George Wylesol on his latest evocative, intuition-led illustrations
- Daphne Milner
- 7 June 2018
George Wylesol is an illustrator, designer and writer who follows his intuition. Originally from Philadelphia but based in Baltimore, the American creative’s portfolio is a real mixture of styles and subject matters and is one we’ve long been a fan of. The project that caught our eye this time is a series of three visual stories, Ghosts, The Rabbit, and Worthless, which have been compiled into a collection of short comics named — unsurprisingly, perhaps — Ghosts, etc.
Ghosts is a minimal and conventionally structured comic strip that reflects on the feelings of isolation and paranoid loneliness that George experienced when he spent nights working in an eerie hospital basement alone. The Rabbit is similarly conventional in its formatting and reflects on the devastating impact of grief and responsibility. Worthless, by contrast, is “an abstract, stream-of-consciousness narrative in which a kid hears a voice coming from a pipe. When he goes to investigate, he’s transported on a psychedelic journey through heaven and hell, which lasts both an eternity and one second,” George tells us.
Emotional states are the driving force behind George’s design and he uses bold line-work and a vibrant colour palette to visualise such abstract thoughts. “I try to hit the viewer with something that has a strong emotional impact. I like to use bright colours and clean lines to help reinforce that impact. I want my panels to be able to stand alone as art pieces, while also functioning as part of a whole and helping to drive the narrative forward,” the artist says. George’s work is a series of studies rather than narratives. By creating a number of miniature masterpieces, George is more concerned with distilling feelings in his images and evoking emotions in the reader, than he is interested in a teleological tale.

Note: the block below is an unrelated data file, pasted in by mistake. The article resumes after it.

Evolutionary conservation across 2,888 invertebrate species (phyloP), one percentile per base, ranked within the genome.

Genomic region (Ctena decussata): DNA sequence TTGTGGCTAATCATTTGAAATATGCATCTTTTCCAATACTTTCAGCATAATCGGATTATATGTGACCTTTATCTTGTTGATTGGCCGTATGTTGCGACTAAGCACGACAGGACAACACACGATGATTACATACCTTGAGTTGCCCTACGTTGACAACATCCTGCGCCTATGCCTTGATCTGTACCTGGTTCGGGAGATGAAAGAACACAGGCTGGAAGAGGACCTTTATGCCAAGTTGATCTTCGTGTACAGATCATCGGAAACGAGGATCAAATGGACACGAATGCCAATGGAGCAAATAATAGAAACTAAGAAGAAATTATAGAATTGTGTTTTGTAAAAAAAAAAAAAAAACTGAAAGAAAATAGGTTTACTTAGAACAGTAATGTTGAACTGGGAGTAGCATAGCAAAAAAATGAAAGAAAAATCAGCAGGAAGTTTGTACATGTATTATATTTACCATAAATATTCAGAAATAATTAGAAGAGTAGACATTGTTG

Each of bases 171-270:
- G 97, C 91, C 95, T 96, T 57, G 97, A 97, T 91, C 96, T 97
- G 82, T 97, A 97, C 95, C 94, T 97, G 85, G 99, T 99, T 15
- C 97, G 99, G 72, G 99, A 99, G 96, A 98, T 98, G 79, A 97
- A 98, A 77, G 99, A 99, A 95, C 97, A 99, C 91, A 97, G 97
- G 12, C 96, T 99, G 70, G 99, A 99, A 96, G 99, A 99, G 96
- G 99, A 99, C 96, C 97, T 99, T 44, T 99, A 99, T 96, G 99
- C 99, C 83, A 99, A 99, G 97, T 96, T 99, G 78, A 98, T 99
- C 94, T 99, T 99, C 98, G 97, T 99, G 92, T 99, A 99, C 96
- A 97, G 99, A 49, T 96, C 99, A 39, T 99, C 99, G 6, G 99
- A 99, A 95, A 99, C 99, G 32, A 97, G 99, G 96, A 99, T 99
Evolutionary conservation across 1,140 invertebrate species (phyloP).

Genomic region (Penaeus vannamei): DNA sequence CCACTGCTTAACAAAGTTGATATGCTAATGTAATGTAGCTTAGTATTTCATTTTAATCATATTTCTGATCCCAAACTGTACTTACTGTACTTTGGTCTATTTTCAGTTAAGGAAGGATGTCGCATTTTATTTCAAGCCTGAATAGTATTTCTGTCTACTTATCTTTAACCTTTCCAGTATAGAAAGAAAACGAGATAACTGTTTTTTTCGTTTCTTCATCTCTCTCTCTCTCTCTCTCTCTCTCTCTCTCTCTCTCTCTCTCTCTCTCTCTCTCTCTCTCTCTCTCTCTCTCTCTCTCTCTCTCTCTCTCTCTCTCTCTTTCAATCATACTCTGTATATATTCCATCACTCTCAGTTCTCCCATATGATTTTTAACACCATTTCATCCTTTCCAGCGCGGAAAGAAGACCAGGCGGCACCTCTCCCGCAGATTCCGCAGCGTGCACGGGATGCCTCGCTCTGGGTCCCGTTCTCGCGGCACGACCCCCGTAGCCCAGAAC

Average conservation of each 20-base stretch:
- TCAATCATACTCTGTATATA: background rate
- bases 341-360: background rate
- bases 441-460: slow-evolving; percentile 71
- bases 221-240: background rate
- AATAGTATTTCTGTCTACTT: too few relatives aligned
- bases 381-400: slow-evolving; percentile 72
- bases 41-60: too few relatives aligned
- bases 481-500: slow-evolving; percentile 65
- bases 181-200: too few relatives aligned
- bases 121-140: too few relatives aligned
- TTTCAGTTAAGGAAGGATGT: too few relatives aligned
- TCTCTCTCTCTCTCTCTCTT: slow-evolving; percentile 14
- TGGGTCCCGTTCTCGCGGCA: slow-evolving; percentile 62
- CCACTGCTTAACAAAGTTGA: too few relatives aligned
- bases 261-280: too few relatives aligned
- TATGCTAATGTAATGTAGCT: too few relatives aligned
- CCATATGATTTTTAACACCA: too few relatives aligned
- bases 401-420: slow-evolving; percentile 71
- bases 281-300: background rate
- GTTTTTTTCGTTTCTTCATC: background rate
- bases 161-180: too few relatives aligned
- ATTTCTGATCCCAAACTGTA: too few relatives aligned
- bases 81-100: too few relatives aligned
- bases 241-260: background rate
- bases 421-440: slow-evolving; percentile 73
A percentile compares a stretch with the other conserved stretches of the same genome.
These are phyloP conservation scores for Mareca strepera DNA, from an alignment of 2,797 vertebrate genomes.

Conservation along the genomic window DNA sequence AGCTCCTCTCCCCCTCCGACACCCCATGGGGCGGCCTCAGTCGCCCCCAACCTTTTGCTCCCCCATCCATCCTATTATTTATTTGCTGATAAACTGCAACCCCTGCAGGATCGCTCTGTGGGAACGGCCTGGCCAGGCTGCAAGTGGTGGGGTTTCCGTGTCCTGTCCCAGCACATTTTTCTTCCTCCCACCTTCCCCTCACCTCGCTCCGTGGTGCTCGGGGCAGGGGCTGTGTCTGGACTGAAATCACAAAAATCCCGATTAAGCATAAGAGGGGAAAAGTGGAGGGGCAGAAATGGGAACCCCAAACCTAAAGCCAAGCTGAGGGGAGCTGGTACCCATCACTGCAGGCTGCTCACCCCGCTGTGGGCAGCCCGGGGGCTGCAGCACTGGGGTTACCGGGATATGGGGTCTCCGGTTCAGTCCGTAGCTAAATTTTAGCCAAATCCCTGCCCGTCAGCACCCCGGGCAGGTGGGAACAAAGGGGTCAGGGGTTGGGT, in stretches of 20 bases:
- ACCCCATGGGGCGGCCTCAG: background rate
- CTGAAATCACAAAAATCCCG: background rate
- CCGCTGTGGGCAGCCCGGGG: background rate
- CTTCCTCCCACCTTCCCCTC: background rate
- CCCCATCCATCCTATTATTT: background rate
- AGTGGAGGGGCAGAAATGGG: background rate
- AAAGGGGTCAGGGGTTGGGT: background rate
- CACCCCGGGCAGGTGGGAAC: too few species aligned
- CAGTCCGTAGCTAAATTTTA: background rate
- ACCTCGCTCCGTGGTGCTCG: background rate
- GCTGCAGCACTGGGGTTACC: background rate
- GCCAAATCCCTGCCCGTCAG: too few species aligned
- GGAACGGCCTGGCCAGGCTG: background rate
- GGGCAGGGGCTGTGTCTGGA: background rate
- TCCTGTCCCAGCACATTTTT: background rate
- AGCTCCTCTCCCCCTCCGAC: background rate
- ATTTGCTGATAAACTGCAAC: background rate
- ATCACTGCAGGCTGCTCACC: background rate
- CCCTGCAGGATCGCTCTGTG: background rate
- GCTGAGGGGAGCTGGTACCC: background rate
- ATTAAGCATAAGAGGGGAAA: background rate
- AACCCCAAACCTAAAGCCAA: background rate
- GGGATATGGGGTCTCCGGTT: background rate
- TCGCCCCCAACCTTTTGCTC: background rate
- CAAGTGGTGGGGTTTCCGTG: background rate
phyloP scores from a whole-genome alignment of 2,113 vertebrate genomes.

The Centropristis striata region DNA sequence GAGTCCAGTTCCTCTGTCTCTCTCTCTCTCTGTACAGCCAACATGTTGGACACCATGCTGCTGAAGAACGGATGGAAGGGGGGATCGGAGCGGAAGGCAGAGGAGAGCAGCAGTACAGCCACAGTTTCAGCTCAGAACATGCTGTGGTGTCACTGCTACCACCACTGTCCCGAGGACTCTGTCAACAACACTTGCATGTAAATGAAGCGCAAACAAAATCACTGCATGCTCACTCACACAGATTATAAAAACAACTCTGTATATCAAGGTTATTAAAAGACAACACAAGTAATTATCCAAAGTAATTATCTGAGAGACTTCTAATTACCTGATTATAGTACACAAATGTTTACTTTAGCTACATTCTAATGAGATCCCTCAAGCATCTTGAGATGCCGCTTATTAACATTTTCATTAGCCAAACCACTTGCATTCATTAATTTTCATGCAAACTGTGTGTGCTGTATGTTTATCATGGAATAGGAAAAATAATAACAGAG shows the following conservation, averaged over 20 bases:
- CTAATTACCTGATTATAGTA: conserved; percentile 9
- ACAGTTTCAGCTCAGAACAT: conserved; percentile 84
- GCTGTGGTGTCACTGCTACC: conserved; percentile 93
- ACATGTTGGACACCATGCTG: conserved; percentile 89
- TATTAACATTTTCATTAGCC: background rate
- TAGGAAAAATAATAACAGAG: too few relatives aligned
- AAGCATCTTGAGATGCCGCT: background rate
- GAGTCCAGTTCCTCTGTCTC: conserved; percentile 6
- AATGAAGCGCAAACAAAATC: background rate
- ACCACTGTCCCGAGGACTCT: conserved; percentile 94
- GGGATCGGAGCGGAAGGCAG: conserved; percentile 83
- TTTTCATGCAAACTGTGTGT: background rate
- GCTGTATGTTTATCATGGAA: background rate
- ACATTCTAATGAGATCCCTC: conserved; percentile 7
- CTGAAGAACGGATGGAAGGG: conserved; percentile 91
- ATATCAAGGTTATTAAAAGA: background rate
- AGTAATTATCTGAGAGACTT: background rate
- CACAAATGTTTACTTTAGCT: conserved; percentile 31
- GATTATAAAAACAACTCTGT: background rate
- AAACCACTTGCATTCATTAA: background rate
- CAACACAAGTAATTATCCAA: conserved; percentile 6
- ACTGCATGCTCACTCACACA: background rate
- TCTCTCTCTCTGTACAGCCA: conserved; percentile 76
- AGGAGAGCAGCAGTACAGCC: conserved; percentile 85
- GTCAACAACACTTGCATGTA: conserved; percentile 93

“Whatever emotion I’m going for at the time — whether it’s unsettling loneliness or nostalgia — I try to pick colours that might help to subconsciously inspire those emotions in the viewer,” George reveals. “I want the viewer to feel a little overwhelmed when reading Worthless, for example, so I picked three pretty intense colours that compete with each other.” The Rabbit is, for example, visually rich with loud colours and busy compositions to evoke the agonising effects of grief. Worthless similarly combines strong colours with clean, more controlled line-work to survey mundane imagery. Ghosts is populated by enigmatic, minimal and often empty scenes to evoke the creeping and haunting effects of alienation.
The three visual stories helped George explore various means of story-telling while refining his practical skills. “It helped to push my future work closer to where I want it to go,” George reflects. “Each of the three stories in this book was done at a different time, they all are pretty personal and helped me make a lot of technical improvements to my work.”
About the Author
Daphne has worked for us for a few years now as a freelance writer. She covers everything from photography and graphic design to the ways in which artists are using AI.